The subject of hotel beds came up in a Twitter conversation the other day. Jeanne of Heels First Travel tweeted that her bed was so hard she was considering using the pull out sofa. I commiserated – empathized – and totally understood because I experienced the same thing a few weeks ago.
Beds do vary across the hotel spectrum from the incredibly comfortable to the cement-like piece of furniture masquerading as a bed at my hotel in Cancun. The resort was an Iberostar Premium property located on Playa del Carmen. Iberostar is a Spanish owned chain of ‘luxury’ resorts dotted around the Mediterranean, Europe, Mexico, and the Caribbean. Reviews of Iberostar resorts tend to run on the positive side so I was surprised to find myself trying to fall asleep on a mattress that felt more like the box spring alone. In all fairness, management did offer a mattress topper to try to alleviate the discomfort but it was a mediocre fix for an untenable situation. For a hotel group who bills this hotel as having ‘tastefully equipped’ rooms, this bed was just rock hard even with the topper.
So just which hotel chains offer the traveler a great night’s sleep? Hotel chains have increasingly looked at beds, or more accurately, plush luxurious beds as a means for differentiating themselves from their competition. Most often these beds are better (more comfortable) than those we generally sleep on at home. Let’s take a look at a few bed offerings out there.
In 1999 Starwood introduced its Heavenly Bed® at Westin Hotels. According to their website “guests are treated to ten layers of pure comfort that add up to one exceptional sleep experience. Beginning with our Heavenly Mattress, we layer on sumptuous linens, followed by five pillows that range from fluffy to firm. No bed is complete without a cozy blanket. Our assortment of Westin duvets and duvet inserts are crafted with premium fills so you can sink into Heavenly layers at the end of the day. Tuck into luxury night after night. Deep, restorative sleep starts with Westin.” And I believe they are right. Westin beds are delightfully comfortable! In 2003, Starwood followed its own success by launching the Sweet Sleeper at its Sheraton chain, and most recently, the Four Comfort Bed at its Four Points by Sheraton hotels. The W Hotel Bed tends to garner a lot of raves as well, but Lucky of One Mile at a Time ended up a little disappointed with his purchase of one. (Review)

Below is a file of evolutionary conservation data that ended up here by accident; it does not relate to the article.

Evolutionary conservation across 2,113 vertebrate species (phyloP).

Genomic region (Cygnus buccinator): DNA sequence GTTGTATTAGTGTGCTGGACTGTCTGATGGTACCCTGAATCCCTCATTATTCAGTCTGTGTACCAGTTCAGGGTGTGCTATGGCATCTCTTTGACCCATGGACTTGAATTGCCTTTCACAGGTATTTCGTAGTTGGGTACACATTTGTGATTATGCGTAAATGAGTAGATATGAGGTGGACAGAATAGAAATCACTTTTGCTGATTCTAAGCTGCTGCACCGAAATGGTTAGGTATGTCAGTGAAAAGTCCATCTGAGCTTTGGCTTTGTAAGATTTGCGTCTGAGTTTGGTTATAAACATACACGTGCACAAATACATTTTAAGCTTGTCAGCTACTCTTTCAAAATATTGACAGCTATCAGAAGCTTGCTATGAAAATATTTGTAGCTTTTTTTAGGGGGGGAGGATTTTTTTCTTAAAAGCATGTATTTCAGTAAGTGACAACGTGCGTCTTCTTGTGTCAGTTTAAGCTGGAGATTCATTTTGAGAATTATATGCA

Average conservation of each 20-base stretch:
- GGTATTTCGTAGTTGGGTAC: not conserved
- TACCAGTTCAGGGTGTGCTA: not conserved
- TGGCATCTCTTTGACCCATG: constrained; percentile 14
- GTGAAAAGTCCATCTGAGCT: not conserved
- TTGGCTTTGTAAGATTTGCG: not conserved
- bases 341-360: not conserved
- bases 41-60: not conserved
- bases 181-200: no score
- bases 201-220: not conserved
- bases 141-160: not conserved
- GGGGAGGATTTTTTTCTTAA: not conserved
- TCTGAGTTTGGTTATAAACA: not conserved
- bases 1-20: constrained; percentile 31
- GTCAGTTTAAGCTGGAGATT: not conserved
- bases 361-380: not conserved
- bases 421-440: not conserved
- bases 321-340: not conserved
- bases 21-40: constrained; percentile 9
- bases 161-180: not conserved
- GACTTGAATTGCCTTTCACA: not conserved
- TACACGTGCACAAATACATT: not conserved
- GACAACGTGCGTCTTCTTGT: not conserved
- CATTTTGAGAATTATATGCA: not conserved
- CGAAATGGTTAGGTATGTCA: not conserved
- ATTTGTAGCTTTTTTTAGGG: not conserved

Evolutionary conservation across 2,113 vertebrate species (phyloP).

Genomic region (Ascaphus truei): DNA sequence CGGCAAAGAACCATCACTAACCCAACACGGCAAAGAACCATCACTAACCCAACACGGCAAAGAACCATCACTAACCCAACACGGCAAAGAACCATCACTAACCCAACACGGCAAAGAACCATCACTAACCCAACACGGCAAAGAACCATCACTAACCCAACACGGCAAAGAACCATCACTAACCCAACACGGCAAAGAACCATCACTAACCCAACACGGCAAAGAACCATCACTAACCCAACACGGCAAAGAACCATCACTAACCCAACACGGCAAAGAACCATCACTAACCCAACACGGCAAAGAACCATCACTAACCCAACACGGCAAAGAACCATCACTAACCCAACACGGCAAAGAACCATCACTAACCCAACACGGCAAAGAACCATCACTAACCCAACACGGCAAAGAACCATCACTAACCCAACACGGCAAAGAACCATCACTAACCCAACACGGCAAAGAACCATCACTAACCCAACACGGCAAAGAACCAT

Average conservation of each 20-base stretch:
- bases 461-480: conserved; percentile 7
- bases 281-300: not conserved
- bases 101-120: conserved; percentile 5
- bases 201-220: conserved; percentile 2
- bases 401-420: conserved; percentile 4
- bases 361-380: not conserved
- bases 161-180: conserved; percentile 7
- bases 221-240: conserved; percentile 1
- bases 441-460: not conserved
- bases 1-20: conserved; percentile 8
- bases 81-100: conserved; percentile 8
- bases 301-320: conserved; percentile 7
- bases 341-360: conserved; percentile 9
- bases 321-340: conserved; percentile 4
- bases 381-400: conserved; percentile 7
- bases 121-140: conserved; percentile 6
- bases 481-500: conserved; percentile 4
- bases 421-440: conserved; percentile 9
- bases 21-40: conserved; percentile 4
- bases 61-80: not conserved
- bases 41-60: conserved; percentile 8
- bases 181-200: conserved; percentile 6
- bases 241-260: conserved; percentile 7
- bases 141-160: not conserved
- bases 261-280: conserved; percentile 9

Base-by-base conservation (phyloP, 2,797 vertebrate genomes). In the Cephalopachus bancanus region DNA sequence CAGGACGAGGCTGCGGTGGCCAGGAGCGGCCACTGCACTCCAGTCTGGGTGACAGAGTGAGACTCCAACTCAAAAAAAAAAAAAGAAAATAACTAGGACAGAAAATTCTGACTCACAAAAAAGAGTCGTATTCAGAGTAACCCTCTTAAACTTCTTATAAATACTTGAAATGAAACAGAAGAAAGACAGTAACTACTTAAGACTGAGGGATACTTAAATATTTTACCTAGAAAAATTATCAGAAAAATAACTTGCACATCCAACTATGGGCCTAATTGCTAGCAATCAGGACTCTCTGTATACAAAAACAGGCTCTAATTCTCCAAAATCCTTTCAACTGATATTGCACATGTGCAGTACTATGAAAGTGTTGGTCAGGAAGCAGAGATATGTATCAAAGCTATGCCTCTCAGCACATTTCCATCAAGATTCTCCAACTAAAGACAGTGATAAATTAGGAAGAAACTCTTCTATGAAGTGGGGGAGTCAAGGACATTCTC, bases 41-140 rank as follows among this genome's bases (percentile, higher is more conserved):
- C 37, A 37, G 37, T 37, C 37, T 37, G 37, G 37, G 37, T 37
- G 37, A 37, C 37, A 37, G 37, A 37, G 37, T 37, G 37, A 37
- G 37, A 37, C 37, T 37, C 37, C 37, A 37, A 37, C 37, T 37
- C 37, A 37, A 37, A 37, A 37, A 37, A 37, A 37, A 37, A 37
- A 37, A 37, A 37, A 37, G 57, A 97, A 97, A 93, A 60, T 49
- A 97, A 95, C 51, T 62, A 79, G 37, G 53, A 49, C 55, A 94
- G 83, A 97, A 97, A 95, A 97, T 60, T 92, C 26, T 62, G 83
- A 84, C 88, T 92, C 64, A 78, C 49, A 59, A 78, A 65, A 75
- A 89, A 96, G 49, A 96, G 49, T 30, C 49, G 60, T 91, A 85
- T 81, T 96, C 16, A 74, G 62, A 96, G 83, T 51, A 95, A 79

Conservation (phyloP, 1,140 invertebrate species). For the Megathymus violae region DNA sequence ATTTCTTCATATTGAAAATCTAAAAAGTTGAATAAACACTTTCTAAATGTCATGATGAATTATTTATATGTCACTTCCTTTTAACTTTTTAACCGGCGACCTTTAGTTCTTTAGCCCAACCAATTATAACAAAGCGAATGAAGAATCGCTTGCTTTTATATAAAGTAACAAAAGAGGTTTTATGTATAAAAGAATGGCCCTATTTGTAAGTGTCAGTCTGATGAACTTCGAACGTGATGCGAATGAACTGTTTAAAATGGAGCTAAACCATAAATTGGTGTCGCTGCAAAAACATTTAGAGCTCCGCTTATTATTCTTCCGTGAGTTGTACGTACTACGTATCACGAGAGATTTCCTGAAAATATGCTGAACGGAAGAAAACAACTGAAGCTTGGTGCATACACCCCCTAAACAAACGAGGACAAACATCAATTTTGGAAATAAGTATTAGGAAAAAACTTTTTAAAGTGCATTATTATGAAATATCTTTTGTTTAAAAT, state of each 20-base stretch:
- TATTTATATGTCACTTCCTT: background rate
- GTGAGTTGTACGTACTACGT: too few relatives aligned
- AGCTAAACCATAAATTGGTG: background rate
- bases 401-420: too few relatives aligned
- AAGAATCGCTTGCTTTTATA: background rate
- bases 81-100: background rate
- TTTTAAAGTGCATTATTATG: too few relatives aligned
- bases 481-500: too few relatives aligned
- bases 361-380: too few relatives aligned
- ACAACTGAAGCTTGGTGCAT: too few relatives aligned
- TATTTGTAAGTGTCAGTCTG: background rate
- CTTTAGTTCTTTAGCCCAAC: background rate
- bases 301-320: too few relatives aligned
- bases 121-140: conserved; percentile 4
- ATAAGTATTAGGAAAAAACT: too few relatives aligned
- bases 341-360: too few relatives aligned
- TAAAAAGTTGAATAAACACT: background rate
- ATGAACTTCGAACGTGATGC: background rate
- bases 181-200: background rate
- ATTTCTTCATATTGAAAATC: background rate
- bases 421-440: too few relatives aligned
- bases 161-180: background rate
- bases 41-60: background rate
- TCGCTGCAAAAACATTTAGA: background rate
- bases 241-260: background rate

Radisson began replacing 90,000 mattresses with the Sleep Number bed, which allows couples to adjust the firmness of each side of their mattress separately using a remote control. The Select Comfort, or Sleep Number Bed, reflects Radisson’s tagline, “Stay your own way.” I’ve slept on several Radisson beds and, personally, do not find them special or any more comfortable than a ‘regular’ bed.
Holiday Inn has entered the comfy bed contest The Beautyrest, Classic “Capital Peak” Plush mattress. The chain also gives the guest a choice of pillows – firm or soft. And, in the UK, Holiday Inn employed ‘Human Bed Warmers’ to help ensure that guests would get a good night’s sleep. Targeted for Manchester and London about two years ago, I have a feeling that idea never quite caught on!
I’ve always found the Hilton chain to have comfortable beds and bedding. Recently, the Hilton organization completed its own premium bed program by featuring The Cloud Nine Bed by Serta at their middle tier, business travel oriented Hampton Inn and Suites.
There is just nothing better than crawling into a comfy bed with crisp linens at the end of a long day of business or sightseeing. I believe it is definitely in the hotel’s best interest to provide its guests with as restful stay as possible and bed comfort plays a large role there. However, when all is said and done, for the weary traveler, sometimes the best bed is simply your own bed…
So what about you? Is bed comfort important when you choose your hotel? Which hotel chain’s bed do you prefer?
Note: Most hotel chains have online stores where beds and bedding can be purchased.